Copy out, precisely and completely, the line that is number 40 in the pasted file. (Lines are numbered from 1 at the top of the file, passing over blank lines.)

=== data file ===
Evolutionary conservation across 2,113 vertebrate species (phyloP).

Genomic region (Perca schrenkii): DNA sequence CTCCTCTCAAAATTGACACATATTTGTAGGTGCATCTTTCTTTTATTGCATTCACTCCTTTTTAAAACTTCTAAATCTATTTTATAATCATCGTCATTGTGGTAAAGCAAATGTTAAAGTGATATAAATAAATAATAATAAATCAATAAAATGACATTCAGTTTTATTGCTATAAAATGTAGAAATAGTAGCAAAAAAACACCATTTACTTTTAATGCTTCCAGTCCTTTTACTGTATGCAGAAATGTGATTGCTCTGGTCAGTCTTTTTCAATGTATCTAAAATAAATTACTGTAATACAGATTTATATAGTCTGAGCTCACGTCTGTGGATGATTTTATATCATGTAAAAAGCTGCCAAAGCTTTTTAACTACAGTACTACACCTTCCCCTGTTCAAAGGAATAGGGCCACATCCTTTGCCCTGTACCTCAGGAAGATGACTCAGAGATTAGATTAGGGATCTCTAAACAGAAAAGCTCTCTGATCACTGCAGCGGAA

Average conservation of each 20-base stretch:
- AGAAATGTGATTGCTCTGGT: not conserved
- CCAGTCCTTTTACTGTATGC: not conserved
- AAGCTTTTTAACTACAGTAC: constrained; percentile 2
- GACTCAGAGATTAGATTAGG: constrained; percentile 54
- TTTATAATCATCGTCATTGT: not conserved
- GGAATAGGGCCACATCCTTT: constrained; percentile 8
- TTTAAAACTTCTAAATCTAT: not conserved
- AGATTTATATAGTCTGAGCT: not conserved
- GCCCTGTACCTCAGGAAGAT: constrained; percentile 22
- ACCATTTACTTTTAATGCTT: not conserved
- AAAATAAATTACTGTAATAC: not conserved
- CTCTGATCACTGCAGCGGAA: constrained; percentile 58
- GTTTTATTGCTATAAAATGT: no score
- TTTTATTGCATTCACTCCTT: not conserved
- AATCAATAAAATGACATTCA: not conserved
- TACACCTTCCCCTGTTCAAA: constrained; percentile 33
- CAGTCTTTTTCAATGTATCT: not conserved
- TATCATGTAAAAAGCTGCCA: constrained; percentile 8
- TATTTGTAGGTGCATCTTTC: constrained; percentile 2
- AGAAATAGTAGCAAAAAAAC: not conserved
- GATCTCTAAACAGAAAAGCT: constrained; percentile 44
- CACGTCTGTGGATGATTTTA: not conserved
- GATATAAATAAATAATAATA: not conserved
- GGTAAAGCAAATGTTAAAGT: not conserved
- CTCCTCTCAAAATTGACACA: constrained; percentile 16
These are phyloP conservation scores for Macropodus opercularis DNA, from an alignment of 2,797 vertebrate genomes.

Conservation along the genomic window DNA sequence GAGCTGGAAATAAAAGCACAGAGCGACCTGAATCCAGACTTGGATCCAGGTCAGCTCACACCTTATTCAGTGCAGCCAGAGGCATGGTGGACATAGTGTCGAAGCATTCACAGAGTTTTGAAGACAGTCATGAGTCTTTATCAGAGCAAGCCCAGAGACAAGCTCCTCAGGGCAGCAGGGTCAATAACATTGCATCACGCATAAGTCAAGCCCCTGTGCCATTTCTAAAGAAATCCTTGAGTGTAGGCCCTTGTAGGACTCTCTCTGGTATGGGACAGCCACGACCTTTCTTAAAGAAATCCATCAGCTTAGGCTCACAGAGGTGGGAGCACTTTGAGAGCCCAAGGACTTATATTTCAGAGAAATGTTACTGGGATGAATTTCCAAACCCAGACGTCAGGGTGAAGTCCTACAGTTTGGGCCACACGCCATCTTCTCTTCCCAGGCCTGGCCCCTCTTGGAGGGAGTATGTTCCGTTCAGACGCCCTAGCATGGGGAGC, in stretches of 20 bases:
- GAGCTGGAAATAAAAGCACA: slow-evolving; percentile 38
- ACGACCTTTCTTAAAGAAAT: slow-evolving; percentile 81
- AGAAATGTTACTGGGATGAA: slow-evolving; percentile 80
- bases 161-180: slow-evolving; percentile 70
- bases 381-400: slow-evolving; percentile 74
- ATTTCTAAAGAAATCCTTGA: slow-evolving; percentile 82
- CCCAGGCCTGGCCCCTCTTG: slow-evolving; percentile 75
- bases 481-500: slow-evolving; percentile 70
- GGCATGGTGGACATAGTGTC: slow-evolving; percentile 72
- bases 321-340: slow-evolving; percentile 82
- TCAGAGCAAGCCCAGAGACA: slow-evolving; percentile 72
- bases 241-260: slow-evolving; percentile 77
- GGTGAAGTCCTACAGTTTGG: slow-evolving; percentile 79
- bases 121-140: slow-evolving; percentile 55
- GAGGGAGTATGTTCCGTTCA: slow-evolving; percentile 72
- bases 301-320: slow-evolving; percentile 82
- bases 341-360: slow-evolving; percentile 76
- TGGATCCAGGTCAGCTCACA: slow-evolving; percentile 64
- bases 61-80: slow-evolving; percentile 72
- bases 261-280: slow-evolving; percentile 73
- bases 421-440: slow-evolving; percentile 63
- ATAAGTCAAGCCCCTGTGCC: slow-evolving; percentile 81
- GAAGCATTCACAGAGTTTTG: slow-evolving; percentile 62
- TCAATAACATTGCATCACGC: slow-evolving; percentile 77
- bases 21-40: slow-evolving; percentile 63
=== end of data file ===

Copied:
- bases 321-340: slow-evolving; percentile 82